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www.thewakullanews.com THE WAKULLA NEWS, Thursday, September 20, 2012 Page 9B 5359-0920 TWN vs. Barry, Joseph Case No. 11-355-CANotice of Sale PUBLIC NOTICE IN THE CIRCUITCOURTOF THE SECOND JUDICIAL CIRCUITOF FLORIDAIN AND FOR WAKULLACOUNTY CASE NO.: 11-355-CA HANCOCK BANK, a Mississippi banking corporation, as assignee of the Federal Deposit Insurance Corporation, as Receiver for Peoples First Community Bank, a Florida banking corporation, Plaintiff, v. JOSEPH C. BARRY, a/k/a JOSEPH C. BARRY, JR., BETTYG. BARRY, SUE ANN SMITH, CENTENNIALBANK, an Arkansas banking corporation, WAKULLABUSINESS CENTER PROPERTYOWNERS ASSOCIATION, and UNKNOWN TENANTIN POSSESSION 1 and UNKNOWN TENANT IN POSSESSION 2, Defendants. NOTICE OF SALE NOTICE IS HEREBYGIVEN, that the undersigned Clerk of the Circuit Court of Wakulla County, Florida, pursuant to the Final Summary Judgment of Foreclosure, entered in this cause, will sell the property at public sale to the highest bidder for cash, except as set forth hereinafter, on October 4, 2012, 11:00 a.m. Eastern Time in the Lobby of the Wakulla County Courthouse, 3056 Crawfordville Highway, Crawfordville, Florida in accordance with Chapter 45, Florida Statutes, the following described real property lying and being in Wakulla County, Florida, to-wit: Commence at the Southwest corner of Lot 81 (also being the Southeast corner of Lot 86) of the Hartsfield Survey of Lands in Wakulla County, Florida and thence run North 72 degrees 31 minutes 32 seconds East along the South boundary of said Lot 81 and along the centerline of survey of State Road No. 30 (US Highway No. 98) a distance of 1162.00 feet; thence run North 17 degrees 45 minutes West 1453.00 feet, thence run North 72 degrees 30 minutes East 445.00 feet, thence run North 22 degrees 15 minutes West 937.00 feet to an old concrete monument on the approximate edge of Swirl Swamp, thence run South 77 degrees 30 minutes West along said swamps edge 1047.38 feet, thence continue South 77 degrees 30 minutes West 52.62 feet, thence run North 47 degrees 30 minutes 00 seconds West 238.96 feet to the POINT OF BEGINNING. From said POINT OF BEGINNING continue North 47 degrees 30 minutes 00 seconds West 407.40 feet, thence run North 36 degrees 34 minutes 31 seconds East 27.26 feet, thence run North 22 degrees 13 minutes 54 seconds East 60.87 feet, thence run North 24 degrees 01 minutes 40 seconds East 45.54 feet, thence run North 19 degrees 34 minutes 40 seconds East 38.59 feet, thence run North 43 degrees 30 minutes 59 seconds East 35.04 feet, thence run North 27 degrees 00 minutes 05 seconds East 36.64 feet, thence run North 18 degrees 09 minutes 28 seconds West 43.34 feet, thence run North 01 degrees 01 minutes 34 seconds East 41.65 feet, thence run North 53 degrees 19 minutes 03 seconds East 40.02 feet, thence run North 86 degrees 01 minutes 13 seconds East 54.31 feet, thence run North 49 degrees 11 minutes 17 seconds East 48.95 feet, thence run North 76 degrees 10 minutes 44 seconds East 32.77 feet, thence run South 62 degrees 21 minutes 32 seconds East 43.16 feet, thence run South 24 degrees 35 minutes 12 seconds East 78.88 feet, thence run South 14 degrees 17 minutes 20 seconds West 54.71 feet, thence run South 04 degrees 37 minutes 04 seconds West 47.01 feet, thence run South 07 degrees 13 minutes 11 seconds East 59.89 feet, thence run South 18 degrees 10 minutes 20 seconds East 37.95 feet, thence run South 34 degrees 37 minutes 59 seconds East 29.50 feet, thence run South 02 degrees 40 minutes 21 seconds West 20.31 feet, thence run South 45 degrees 15 minutes 53 seconds East 29.53 feet, thence run South 32 degrees 59 minutes 42 seconds East 30.59 feet, thence run South 04 degrees 54 minutes 13 seconds East 35.07 feet, thence run South 32 degrees 18 minutes 21 seconds West 36.93 feet, thence run South 25 degrees 00 minutes 20 seconds West 40.47 feet, thence run South 29 degrees 09 minutes 27 seconds West 51.83 feet, thence run South 07 degrees 17 minutes 07 seconds West 36.95 feet, thence run South 47 degrees 05 minutes 20 seconds West 25.89 feet, thence run South 37 degrees 44 minutes 43 seconds East 26.47 feet, thence run South 08 degrees 50 minutes 25 seconds West 31.15 feet, thence run South 47 degrees 41 minutes 59 seconds West 11.80 feet to the POINT OF BEGINNING. Any Person claiming an interest in the surplus from the sale, if any, other than the property owner as of the date of the Lis Pendens must file a claim within 60 days after the sale. This Notice dated this 22nd day of August, 2012. Clerk, of Circuit Court (Seal) By:/s/Desiree D. Willis, Deputy Clerk September 13 & 20, 2012 5360-0920 vs. Irwin, William Case No. 652009CA000445CANotice of Foreclosure Sale PUBLIC NOTICE IN THE CIRCUITCOURTIN AND FOR WAKULLACOUNTY, FLORIDA CASE NO: 652009CA000445CA BANK OF AMERICA, NATIONALASSOCIATION, Plaintiff, vs. WILLIAM M. IRWIN; LISAD. IRWIN; ANYAND ALLUNKNOWN PARTIES CLAIMING BY, THROUGH, UNDER, AND AGAINSTTHE HEREIN NAMED INDIVIDUALDEFENDANTS(S) WHO ARE NOTKNOWN TO BE DEAD OR ALIVE, WHETHER SAID UNKNOWN PARTIES MAYCLAIM AN INTERESTAS SPOUSES, HEIRS, DEVISEES, GRANTEES OR OTHER CLAIMANTS; JOHN DOE AND JANE DOE AS UNKNOWN TENANTS IN POSSESSION Defendants. NOTICE OF FORECLOSURE SALE NOTICE is hereby given that the undersigned Clerk of the Circuit Court of Wakulla County, Florida, will on the 4th day of October, 2012, at 11:00 A.M. at the Front door of the Wakulla Courthouse located in Crawfordville, offer for sale and sell at public outcry to the highest and best bidder for cash, the following-described property situate in Wakulla County, Florida: Lots 30 and 31, Block 53, of WAKULLAGARDENS, UNIT V, according to the map or plat thereof as recorded in Plat Book 1, Page 56, of the public records of Wakulla County, Florida. pursuant to the Final Judgment entered in a case pending in said Court, the style of which is indicated above. Any person or entity claiming an interest in the surplus, if any, resulting from the foreclosure sale, other than the property owner as of the date of the Lis Pendens, must file a claim on same with the Clerk of Court within 60 days after the foreclosure sale. WITNESS my hand and official seal of said Court this 22nd day of August, 2012. In accordance with the Americans With Disabilities Act, persons with disabilities needing a special accommodation to participate in this proceeding should contact Court Administration 5364-0920 TWN Vs. Dibona, Anthony Case No. 11000158CANotice of Foreclosure Sale PUBLIC NOTICE IN THE CIRCUITCOURTOF THE SECOND JUDICIALCIRCUITIN AND FOR WAKULLA COUNTY, FLORIDACIVILDIVISION Case No.: 11000158CADivision: FLAGSTAR ABANK, FSB Plaintiff, v. ANTHONYA. DIBONAA/K/AANTHONYDIBONA, ETAL, Defendants, NOTICE OF FORECLOSURE SALE NOTICE IS HEREBYGIVEN pursuant to a Final Summary Judgment dated June 21, 2012, entered in Civil Case No.: 11000158CA, DIVISION:, of the Circuit Court of theSecond Judicial Circuit in and for WAKULLACounty, Florida, wherein FLAGSTAR BANK, FSB is Plaintiff, and ANTHONYA. DIBONAA/K/AANTHONYDIBONA; WENDYM. DIBONAA/K/A WENDYDIBONA; UNKNOWN SPOUSE OF ANTHONYA. DIBONAA/K/AANTHONY DIBONA; UNKNOWN SPOUSE OF WENDYM. DIBONAA/K/AWENDYDIBONA; HOUSEHOLD FINANCE CORPORATION III; SONGBIRD SUBDIVISION PROPERTYOWN UNKNOWN TENANT#1; UNKNOWN TENANT#2 are Defendants. I will sell to the highest bidder for cash at 1 1:00 a.m. at front door of the Courthouse, 3056 Crawfordville Hwy, Crawfordville, FL32327 on the 4th day of October, 2012 the following described real property as set forth in said Final Summary Judgment, to wit: LOT 12, BLOCK F, OF SONGBIRD SUBDIVISION PHASE 1, ACCORDING TO THE PLAT THEREOF, AS RECORDED IN PLAT BOOK 3, PAGE 88, OF THE PUBLIC RECORDS OF WAKULLACOUNTY, FLORIDA. This property is located at the Street address of: 58 Gold Finch Way, Crawfordville, FL32327 If you are a person claiming a right to funds remaining after the sale, you must file a claim with the clerk no later than 60 days after the sale. If you fail to file a claim you will not be entitled to any remaining funds. After 60 days, only the owner of record as of the date of the lis pendens may claim the surplus. WITNESS my hand and the seal of the court on August 28, 2012 (COURTSEAL) BRENTX. THURMOND CLERK OF THE COURT By; /s/ Desiree D. Willis, Deputy Clerk Attorney for Plaintif f: Liana Hall, Esquire Elizabeth R. Wellborn, P.A. 350 Jim Moran Blvd. Suite 100, Deerfield Beach, FL33442 Telephone: (954) 354-3544 Facsimile: (954) 354-3545 IN ACCORDANCE WITH THE AMERICANS WITH DISABILITIES ACT, If you are a person with a disability who needs any accommodation in order to participate in this proceeding, you are entitled, at no cost to you, to the provision of certain assistance. Please contact the Office of Court Administration at (850) 577-4401, or at the Leon County Courthouse, Room 225, 301 S. Monroe Street, Tallahassee, FL32301 at least 7 working days before your scheduled court appearance, or immediately upon receiving this notification if the time before the scheduled appearance is less than 7 days; if you are hearing or voice impaired, call 711. September 13 & 20, 2012 3524-28474 5365-0920 TWN Vs.Serai, Kanwaljit Case No. 2009-250-CANotice of Sale ber are 0644, is pending in the Circuit Court for WAKULLACounty, Florida, Probate Division, the address of which is 3056 Crawfordville Highway, Crawfordville, Florida 32327. The names and addresses of the personal representative and the personal representatives attorney are set forth below. All creditors of the decedent and other persons having claims or demands against decedents estate on whom a copy of this notice is required to be served must file their claims with this court WITHIN THE LATER OF 3 MONTHS AFTER THE TIME OF THE FIRSTPUBLICATION OF THIS NOTICE OR 30 DAYS AFTER THE DATE OF SERVICE OF ACOPYOF THIS NOTICE ON THEM. All other creditors of the decedent and other persons having claims or demands against decedents estate must file their claims with this court WITHIN 3 MONTHS AFTER THE DATE OF THE FIRSTPUBLICATION OF THIS NOTICE. ALLCLAIMS NOTFILED WITHIN THE TIME PERIODS SETFORTH IN SECTION 733.702 OF THE FLORIDAPROBATE CODE WILLBE FOREVER BARRED. NOTWITHSTANDING THE TIME PERIODS SETFORTH ABOVE, ANYCLAIM FILED TWO (2) YEARS OR MORE AFTER THE DECEDENTS DATE OF DEATH IS BARRED. The date of first publication of this notice is SEPTEMBER 13, 2012. Personal Representative: Brenda Joy Wilson 181 Avenue G, Apalachicola, Florida 32320 Attorney For Personal Representative: Kristy Branch Banks, Florida Bar Number: 517143 Attorney for Brenda Wilson P.O. Box 176, Apalachicola, FL32329 Telephone: (850) 670-1255 Fax: (850) 670-1256 E-Mail: info@kbblawfl.com September 13 & 20, 2012 Foreclosure Sale/ Action Notices Foreclosure Sale/ Action Notices Foreclosure Sale/ Action Notices at 3056 Crawfordville Hwy, Crawfordville, Florida 32328, telephone (904)926-0905, not later than seven (7) days prior to the proceeding. If hearing impaired (TDD) 1-800-955-8771, or Voice (V) 1-800-955-8770, via Florida Relay Service. CLERK OF THE CIRCUITCOURT (SEAL) BY: /s/ Desiree D Willis, Deputy Clerk September 13 & 20, 2012 Foreclosure Sale/ Action Notices Foreclosure Sale/ Action Notices Foreclosure Sale/ Action Notices Foreclosure Sale/ Action Notices Foreclosure Sale/ Action Notices Foreclosure Sale/ Action Notices PUBLIC NOTICE IN THE CIRCUITCOURTOF THE SECOND JUDICIALCIRCUIT, IN AND FOR WAKULLACOUNTY, FLORIDA CASE NO.: 2009-250-CA HERITAGE COMMUNITYBANK d/b/a AMERIS BANK, Plaintiff, v. KANWALJIT SINGH SERAI a/k/a K.S. SERAI, et al. Defendants. NOTICE OF SALE NOTICE IS HEREBYGIVEN THAT, pursuant to Plaintiffs Final Summary Judgment of Foreclosure entered in the above-captioned action, I will sell the property situated in Wakulla County, Florida, described as follows, to wit: Commence at an old concrete monument marking the Southeast corner of the Southwest quarter of Section 25, Township 3 South, Range 2 West, Wakulla County, Florida and thence run North along the East boundary of the Southwest quarter of said Section 25 a distance of 667.78 feet to a concrete monument (marked #4261) marking the Southeast corner of the Northeast quarter of the Southeast quarter of the Southwest quarter of said Section 25, thence run North 89 degrees 04 minutes 30 seconds West 315.00 feet to a concrete monument (marked #4261) marking the POINT OF BEGINNING. From said POINT OF BEGINNING continue North 89 degrees 04 minutes 30 seconds West 547.05 feet to a concrete monument, thence run North 00 degrees 23 minutes 26 seconds East 999.46 feet to a concrete monument (marked #4261), thence run South 88 degrees 33 minutes 08 seconds East 116.83 feet to a concrete monument (marked #4261), thence run North 00 degrees 32 minutes 13 seconds East 28.57 feet to a concrete monument, thence run South 88 degrees 37 minutes 25 seconds East 419.88 feet to a concrete monument, thence run South 00 degrees 11 minutes 14 seconds East 1023.81 feet to the POINT OF BEGINNING containing 12.68 acres, more or less. at public sale, to the highest and best bidder, for cash, except as set forth herein after, at public sale on September 27, 2012, at 11:00 a.m. EST, or as soon thereafter as the sale may proceed, to the highest bidder for cash, except as prescribed in paragraph 7, at the W akulla County Courthouse, 3056 Crawfordville Hwy Crawfordville, Florida 32327 If you are a subordinate lien holder claiming a right to funds remaining after the sale, you must file a claim with the Clerk of Court no later than 60 days after the sale. If you fail to file a claim, you will not be entitled to any remaining funds. Notice to Persons With Disabilities: If you are a person with a disability who needs any accommodation in order to participate in this proceeding, you are entitled, at no cost to you, to the provision of certain assistance. Please contact the Court Administrators office not later than seven days prior to the proceeding. Clerk of the Circuit Court By: /s/ Desiree D. Willis, Deputy Clerk Timothy D. Padgett, ESQ.,Timothy D. Padgett, P.A. 2878 Remington Green Circle, Tallahassee, Florida 32308 Counsel for Plaintiff September 13 & 20, 2012 5Congratulations! Youve successfully registered your thewakullanews.com user account. If you have any problems, please call (877) 401-6408. 1Find your 4-digit Newspaper Acct. ID on the address imprint from a The Wakulla News that was delivered to your address. Also, be sure to note how your street address is printed. 2Go to http://www.TheWakullaNews.com Click on Sign up as shown below. 3Type the 4-digit Newspaper Acct. ID in the box as shown. Now, type in your street address exactly as shown on your paper and click Continue. 4Fill out the information requested in the registration form. Dont forget to enter email address and password Also, dont forget to check the box next to the user agreement. Click Continue. MINUTES OF THE WAKULLA COUNTY SCHOOL BOARD MEETING HELD ON SEPTEMBER 10, 2012SEPTEMBER 20, 2012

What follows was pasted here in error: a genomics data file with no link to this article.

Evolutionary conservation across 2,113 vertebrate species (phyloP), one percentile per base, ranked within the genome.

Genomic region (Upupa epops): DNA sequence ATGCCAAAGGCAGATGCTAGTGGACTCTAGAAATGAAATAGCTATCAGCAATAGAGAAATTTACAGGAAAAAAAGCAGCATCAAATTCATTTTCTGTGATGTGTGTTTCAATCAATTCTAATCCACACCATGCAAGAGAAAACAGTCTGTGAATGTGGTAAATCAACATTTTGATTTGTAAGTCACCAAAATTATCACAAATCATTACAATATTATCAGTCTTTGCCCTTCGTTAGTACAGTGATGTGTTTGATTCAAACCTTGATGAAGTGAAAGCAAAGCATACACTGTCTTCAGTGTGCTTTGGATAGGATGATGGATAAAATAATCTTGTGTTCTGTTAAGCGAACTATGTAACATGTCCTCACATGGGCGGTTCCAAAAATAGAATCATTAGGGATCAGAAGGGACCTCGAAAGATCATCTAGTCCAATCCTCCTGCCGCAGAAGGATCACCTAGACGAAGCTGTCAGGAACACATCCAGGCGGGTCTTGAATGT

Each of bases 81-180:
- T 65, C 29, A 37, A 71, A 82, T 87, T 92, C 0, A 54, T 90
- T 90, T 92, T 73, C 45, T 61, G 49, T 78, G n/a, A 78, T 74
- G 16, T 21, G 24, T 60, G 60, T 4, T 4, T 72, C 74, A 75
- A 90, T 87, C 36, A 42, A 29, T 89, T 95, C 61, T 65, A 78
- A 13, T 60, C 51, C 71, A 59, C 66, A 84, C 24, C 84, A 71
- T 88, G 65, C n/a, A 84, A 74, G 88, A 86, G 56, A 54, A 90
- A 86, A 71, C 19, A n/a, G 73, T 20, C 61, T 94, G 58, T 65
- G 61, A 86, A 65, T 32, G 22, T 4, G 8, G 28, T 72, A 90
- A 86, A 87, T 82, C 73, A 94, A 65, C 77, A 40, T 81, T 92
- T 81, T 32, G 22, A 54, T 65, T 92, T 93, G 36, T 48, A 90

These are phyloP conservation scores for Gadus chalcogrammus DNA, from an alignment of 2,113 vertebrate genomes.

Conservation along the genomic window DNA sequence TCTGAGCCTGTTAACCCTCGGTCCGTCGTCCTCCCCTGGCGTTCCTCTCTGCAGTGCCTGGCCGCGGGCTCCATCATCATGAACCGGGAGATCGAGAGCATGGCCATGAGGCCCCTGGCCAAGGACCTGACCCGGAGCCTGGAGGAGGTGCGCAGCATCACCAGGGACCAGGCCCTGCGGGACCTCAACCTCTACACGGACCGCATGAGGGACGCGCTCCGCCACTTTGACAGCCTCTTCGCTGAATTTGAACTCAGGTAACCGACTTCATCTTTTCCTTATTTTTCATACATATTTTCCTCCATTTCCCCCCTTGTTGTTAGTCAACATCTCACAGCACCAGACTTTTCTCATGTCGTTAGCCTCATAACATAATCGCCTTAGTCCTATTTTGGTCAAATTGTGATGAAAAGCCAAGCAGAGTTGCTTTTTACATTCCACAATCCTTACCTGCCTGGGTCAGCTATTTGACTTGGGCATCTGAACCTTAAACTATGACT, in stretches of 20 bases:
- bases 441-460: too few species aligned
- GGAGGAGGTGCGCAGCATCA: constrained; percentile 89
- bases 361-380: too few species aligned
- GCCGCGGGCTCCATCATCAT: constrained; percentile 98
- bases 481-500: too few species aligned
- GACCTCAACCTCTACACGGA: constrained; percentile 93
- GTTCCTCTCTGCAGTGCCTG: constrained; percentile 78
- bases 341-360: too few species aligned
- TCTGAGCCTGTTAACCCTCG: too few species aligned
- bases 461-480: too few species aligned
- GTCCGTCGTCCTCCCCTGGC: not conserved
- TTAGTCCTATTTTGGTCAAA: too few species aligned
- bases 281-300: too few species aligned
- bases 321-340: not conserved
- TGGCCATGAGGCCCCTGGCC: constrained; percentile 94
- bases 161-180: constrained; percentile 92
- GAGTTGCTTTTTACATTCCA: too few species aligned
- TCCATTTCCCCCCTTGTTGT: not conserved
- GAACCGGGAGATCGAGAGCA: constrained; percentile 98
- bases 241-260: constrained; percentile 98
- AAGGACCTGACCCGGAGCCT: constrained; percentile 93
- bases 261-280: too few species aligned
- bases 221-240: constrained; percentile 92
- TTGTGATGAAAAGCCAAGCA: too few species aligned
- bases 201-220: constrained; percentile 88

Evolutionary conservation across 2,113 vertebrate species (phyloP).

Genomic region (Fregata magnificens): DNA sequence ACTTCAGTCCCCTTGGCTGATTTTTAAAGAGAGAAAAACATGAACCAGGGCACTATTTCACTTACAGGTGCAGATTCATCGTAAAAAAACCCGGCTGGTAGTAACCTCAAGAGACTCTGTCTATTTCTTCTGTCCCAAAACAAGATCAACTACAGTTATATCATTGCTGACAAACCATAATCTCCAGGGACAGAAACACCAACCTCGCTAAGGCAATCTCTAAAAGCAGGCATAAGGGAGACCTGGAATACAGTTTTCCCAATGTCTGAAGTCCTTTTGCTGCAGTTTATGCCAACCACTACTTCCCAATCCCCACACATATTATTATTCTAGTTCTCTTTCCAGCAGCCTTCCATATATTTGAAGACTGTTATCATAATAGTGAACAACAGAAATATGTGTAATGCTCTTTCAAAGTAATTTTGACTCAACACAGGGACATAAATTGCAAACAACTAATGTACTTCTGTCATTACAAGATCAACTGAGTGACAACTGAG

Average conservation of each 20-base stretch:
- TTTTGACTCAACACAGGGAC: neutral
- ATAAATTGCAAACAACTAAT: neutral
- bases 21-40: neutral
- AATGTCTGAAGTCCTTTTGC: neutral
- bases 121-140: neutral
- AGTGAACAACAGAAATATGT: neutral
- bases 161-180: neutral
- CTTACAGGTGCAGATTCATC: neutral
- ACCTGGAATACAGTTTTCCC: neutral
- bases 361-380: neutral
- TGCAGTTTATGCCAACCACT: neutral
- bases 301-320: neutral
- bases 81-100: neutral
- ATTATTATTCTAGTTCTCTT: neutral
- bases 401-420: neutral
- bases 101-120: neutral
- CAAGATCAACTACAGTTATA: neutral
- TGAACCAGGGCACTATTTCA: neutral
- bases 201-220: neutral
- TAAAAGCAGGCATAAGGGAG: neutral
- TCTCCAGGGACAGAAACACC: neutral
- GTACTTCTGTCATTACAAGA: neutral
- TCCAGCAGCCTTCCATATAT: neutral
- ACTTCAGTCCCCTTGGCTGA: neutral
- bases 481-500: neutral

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Page 10B THE WAKULLA NEWS, Thursday, September 20, 2012 www.thewakullanews.comBy DAVID ROYSETHE NEWS SERVICE OF FLORIDATALLAHASSEE, Sept. 14 If you can read the political winds, thank a teacher. Gov. Rick Scott seems to have thought this week that maybe he could learn a thing or two from teachers, if hed just listen to them. Republicans have been on rocky terms with the education establishment for some time, and while teachers are a pretty diverse group, the union that represents many of them has never been a big fan of Scott. But people in the governors of ce must be reading something that tells them education might just be a popular topic for voters. And so this week, Scott headed out to see what teachers and parents are talking about in the states classrooms and kid drop-off zones. Scott visited schools in just about every corner of the state and in the middle this week, saying it was a listening tour to get good ideas for how to improve education. Scott also sent out letters to students around the state, urging them to focus on their schooling, and cautioning college freshmen about borrowing too much in student loans. This week, I am traveling all across Florida to meet with teachers, parents and students in order to get their ideas for ways we can strengthen our education system, Scott said last weekend in his regular radio address. Our goal is better prepare our kids for college and careers. Some of my meetings will be roundtables where I will sit down and have a conversation on the types of policies we need to put in place at the state level. A number of Democrats, including lawmakers and candidates, dismissed the tour as a public relations stunt that wont change much, and criticized Republicans for presiding over several years of budget cuts to public schools. While the Republicanled Legislature, pushed by Scott, did increase school spending by about $1 billion last year, the education budget was cut by roughly the same amount the year before, making the increase a wash. Its sad that politicians like Rick Scott have chosen to gut this vital investment draining millions of dollars from local public schools while handing out tax breaks to special interests, one Democratic House candidate, Karen Castor Dentel, said in a statement this week. Among the most vocal critics of Republican education policy over the last decade and a half has been the Florida Education Association, the states largest teacher union. An FEA spokesman has called Scotts new interest in the details of education policy a campaign move. But on Friday, the governor was concluding his reach-out and listen tour with a dinner with the FEA at the Governors Mansion, so maybe theres some common ground that can be found. What exactly the governors education agenda will be during the next two years is a bit hard to glean. He did several radio interviews this week in which he was thrown open-ended softballs on what he was learning from the school visits, and Scott talked about some of the things he heard from teachers, but didnt say what that might mean for policy changes. For example, Scott mentioned in a few interviews that he heard from a lot of teachers that they pay for supplies out of their pockets. He also wrote about that on a blog his office published this week. The Southwest faculty also shared that they often could use help to purchase supplies for their classrooms that they now pay for personally, Scott wrote on the blog after visiting Southwest Miami High School. Whether he may have any ideas for that help, Scott didnt say. In fact, Scott never mentioned though in fairness, he ever asked in the radio interviews whether taking note of the supply issue might mean he will push for some policy change. Teacher pay didnt get talked about much this week, nor did Scott make any mention of what he will ask lawmakers for in terms of the education budget for the coming year. After visiting classrooms, we talked to a group of teachers, Scott wrote on his blog. Each of them offered great suggestions on how requirements and regulations from the state could be changed to allow them to focus more on student learning. What those suggestions were, Scott didnt say, and the meetings were closed to the public and press. So if the governor didnt write what he learned, no one did. Similarly, Scott said several times this week that he heard from teachers that there are too many different tests that students must take, and there doesnt seem to be much coordination in terms of the measurement system. But Scott didnt discuss again he wasnt asked what his administration might do about that. He did mention a couple of times that Florida is moving away from the FCAT, but that is something thats been in the works for several years. The previous governor, Charlie Crist, signed a law shifting away from that particular test. Scott did say in his blog that all the students, parents and teachers he met agree with him that jobs are important, and that education is important for preparing students to be able to get them. MO MONEY, OR NO MONEY? If the governor is thinking about asking for an increase in the education budget, he may have a sales job in the Legislature, the incoming Senate president indicated this week. Theres no question Scott, whose popularity has never been as high as hed like, got some good will from this years decision to restore the education cuts from 2011. State revenue forecasters said this week that tax collections are up a bit, and lawmakers are expected for the rst time in several years to be looking at beginning the budget writing process in the black. But while the Legislature will have about $71.3 million of breathing room when they begin crafting the budget for the coming scal year, most in the Legislature expressed caution, a fear that the situation could still change, and a warning that the amount in the black is, overall, pretty small. Incoming Senate President Don Gaetz this week called it a footnote to the states roughly $70 billion budget. In reality, Gaetz said in an interview with The News Service, there is no extra money. Gaetz, a former school superintendent, also said that more spending doesnt necessarily mean better outcomes and hes seen that rst hand. The question about education spending is not just how much, but how it is being used, Gaetz said. We need to redeploy some not all but some education dollars for 21st Century methods, like online education. It isnt always the case that more money, shoved at a 1950s model, is always the best. Scott clearly thinks that more money is, at a minimum, a good talking point, however. During at least one of his school visits this week, a big sign touting $1 Billion for Education was strategically placed behind Scott as he met with teachers, ensuring it would be in the photos of the event. The forecast for increased revenue didnt get the cheers expected because, well, its not that much. It is very good news in terms of the fact that theres no budget gap, but we would give you the warning that theres not much of a cushion there, the Legislatures head of revenue forecasting, Amy Baker, said midweek. She also warned that there are plenty of things to be worried about in terms of the economy and that a retrenchment isnt out of the picture. PRISON PRIVATIZATION Also this week, the Legislative Budget Commission, gave its OK to a planned privatization of the health care services at the states prisons. The state prisons department was initially authorized by lawmakers to privatize health services last year in the state budget, but the plan got held up in the courts. When the new budget year started July 1, the authorization in the budget technically expired. The Department of Corrections and backers of the privatization plan say the agency doesnt need approval of the full Legislature to make the policy change. But the department had to go to the LBC, which approves mid-year budget amendments, to get money moved around so the process could go forward. The budget change passed the panel on a 6-4 party-line vote with Republicans in favor. That should mean the proposal will go forward in January. But unlike the jumpsuits worn by some prisoners, the future of the plan is hardly black and white. A union that represents many state workers, AFSCME, has vowed a new lawsuit on the issue. Meanwhile, one of the contractors interested in providing health services in the prison system has led a case at a state appeals court over the bidding. WILL FLA DEMOCRATS GIVE CRIST A BEAR HUG OR THE FINGER? Fresh off his speaking turn at the Democratic National Conv ention, Charlie Crist returned to Florida, and quickly found that while he may not be welcomed by all Democrats as a candidate, he would fare pretty well. The former Republican governor drew nearly 30 percent of the support of Democratic voters who were polled on their choices for a gubernatorial candidate in 2014 within the margin of error of a dead heat with the partys last gubernatorial nominee, Alex Sink. The poll showed Crist and Sink well ahead of anyone else, with Miami advocate Anthony Kennedy Shriver far back in third. Crists break with the Republican Party (stipulated: he says he didnt leave, they left him, but whatever) may have begun when he famously hugged President Obama. After Fort Pierce pizza shop owner Scott Van Duzer was photographed lifting President Obama off the ground in a bear hug during an Obama campaign stop this week, Crist decided to get in on the action. He showed up at Van Duzers shop to claim his own hug. STORY OF THE WEEK: Gov. Rick Scott spends the week in school, visiting classrooms from Miami to Quincy and at points in between, listening to teachers, students and parents, and even later meeting with union of cials. QUOTE OF THE WEEK: You know what Im here for. Charlie Crist, reportedly, as he walked into the pizza shop where President Obama got a bear hug this week, and claimed his own hug from shop owner Scott Van Duzer.WEEKLY ROUNDUP (Recap and analysis of the week in state government)Dont know the answer? Ask the teacherBrain Teaser 1 14 17 20 26 32 39 43 51 55 63 66 69 2 27 52 3 28 53 4 29 47 5 23 44 21 33 40 48 56 64 67 70 6 15 18 34 45 57 7 30 58 8 31 54 9 24 41 49 25 35 50 65 68 71 10 16 19 22 42 46 59 11 36 60 12 37 61 13 38 62 ACROSS 1. Like a lot 6. Figure skater Katarina 10. Say "!@#$%" 14. Garbo line ender 15. Bar mitzvah dance 16. Declare openly 17. Escapades 18. School on the Thames 19. Stubborn beast 20. Part of the system that produces white blood cells 22. Trudge along 23. Nettle 24. Simple hydrocarbon 26. Natty of "The Leather-Stocking Tales" 30. Bend over backwards? 32. Jacob's twin 33. Small songbird 35. Windows typeface 39. Six years, for a senator 40. Washday units 42. Treater's words 43. Highly skilled 45. Reaso n to cancel school 46. Home furnishings chain 47. One of us 49. Nantucket, for one 51. Cost, slangily 54. Volcanic output 55. March 17th slogan word 56. Beethoven, notably 63. Bankroll 64. Coal-rich region 65. Quebec's __ Peninsula 66. Genesis victim 67. Ticklish Muppet 68. Set free 69. Gross minus net, to a trucker 70. Baseball's Dizzy or Daffy 71. MiddaysDOWN1. It may be unmitigated 2. Oil of __ (cosmetics brand) 3. Dressmaker's dummy 4. Like a GI peeling spuds 5. Send again 6. Spiral-shelled critter 7. I, as in Ithaca? 8. Sci-fi film of '82 9. Bicycle built for two 10. Emollient in some skin creams 11. That thing hanging from your palate 12. Wise Athenian 13. Ingmar or Ingrid Bergman 21. Sound of an empty stomach 25. Unfilled, on a TV sched. 26. Early VCR format 27. Played for a sap 28. Stable mother 29. Service station attendant's fistful 30. Rimes of country 31. __-European (language group) 34. Parks in 1955 news 36. "__ Dinka Doo" 37. Sermon closer 38. X-ray vision thwarter 41. Swing-and-a-miss sound 44. Harbor workhorse 48. __ up (erred) 50. Japanese bigwig of old 51. Make more lean 52. Resort spot off Venezuela 53. Worker with a pick 54. Golf green surrounder 57. Dubya's school 58. Doll's cry 59. Prefix meaning "one-billionth" 60. Analogy words 61. Wash cycle 62. Shirts with slogansAmerican Prole Hometown Content 9/16/2012 Each puzzle is divided into nine sections, and each section has nine blank squares. Fill in all 81 squares on the puzzle with numbers 1 to 9. You may not repeat any numbers in any one of the nine sections that youve already used elsewhere in that section. Also, you can use each number 1-9 only once in each horizontal line of nine squares, and in each vertical column of nine squares. The puzzle is completed when you correctly ll every square. Solutions 2009 HometownContent 1 23 2456 672 839 216 176295 7 89 2963 164 2009 HometownContent 951 2637 4 8 274895361 683471952 839 542176 562719834 147638295 716 384529 428957613 395126487 G A L L B E T A D E F A T O L A Y U S E D A R U B A F O R M M A R E M I N E R O N K P P U M P H A N D L E R E S H I P T U G G R O W L M E S S E D W H E L K R O S A Y A L E I O T A L E A N N M A M A T R O N I N D O A P R O N T A N D E M S W I S H T B A S H O G U N C A M P H O R O I L N A N O U V U L A I N K A I S T O S O L O N A M E N S P I N S W E D E L E A D T E E S